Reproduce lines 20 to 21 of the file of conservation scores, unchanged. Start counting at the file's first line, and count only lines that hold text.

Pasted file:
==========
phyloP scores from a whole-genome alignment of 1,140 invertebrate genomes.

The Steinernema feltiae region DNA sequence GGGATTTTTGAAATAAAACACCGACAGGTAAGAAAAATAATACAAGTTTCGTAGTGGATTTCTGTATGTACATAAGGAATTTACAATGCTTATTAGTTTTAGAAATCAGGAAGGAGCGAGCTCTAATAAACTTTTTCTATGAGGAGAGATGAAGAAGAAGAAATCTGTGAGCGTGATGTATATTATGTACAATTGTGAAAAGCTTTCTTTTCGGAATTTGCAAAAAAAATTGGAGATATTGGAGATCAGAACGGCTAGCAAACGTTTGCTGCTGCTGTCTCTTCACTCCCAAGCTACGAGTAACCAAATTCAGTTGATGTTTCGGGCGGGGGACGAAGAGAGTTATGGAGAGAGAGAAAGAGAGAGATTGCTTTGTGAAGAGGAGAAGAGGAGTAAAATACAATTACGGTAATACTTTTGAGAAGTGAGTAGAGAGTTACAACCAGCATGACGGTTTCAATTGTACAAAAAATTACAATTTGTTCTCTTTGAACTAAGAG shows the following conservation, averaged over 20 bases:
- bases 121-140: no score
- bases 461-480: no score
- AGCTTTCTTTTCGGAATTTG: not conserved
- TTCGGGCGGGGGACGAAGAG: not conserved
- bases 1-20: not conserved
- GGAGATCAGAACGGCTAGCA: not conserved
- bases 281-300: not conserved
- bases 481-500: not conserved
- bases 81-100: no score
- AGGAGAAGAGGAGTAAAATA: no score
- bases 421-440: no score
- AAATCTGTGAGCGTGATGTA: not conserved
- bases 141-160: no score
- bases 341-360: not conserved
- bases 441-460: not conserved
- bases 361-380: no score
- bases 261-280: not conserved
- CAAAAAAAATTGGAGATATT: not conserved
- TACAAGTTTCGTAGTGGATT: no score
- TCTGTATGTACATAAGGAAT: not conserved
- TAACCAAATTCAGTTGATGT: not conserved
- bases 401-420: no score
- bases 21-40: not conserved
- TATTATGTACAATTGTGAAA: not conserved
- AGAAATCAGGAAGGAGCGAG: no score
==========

- CAAAAAAAATTGGAGATATT: not conserved
- TACAAGTTTCGTAGTGGATT: no score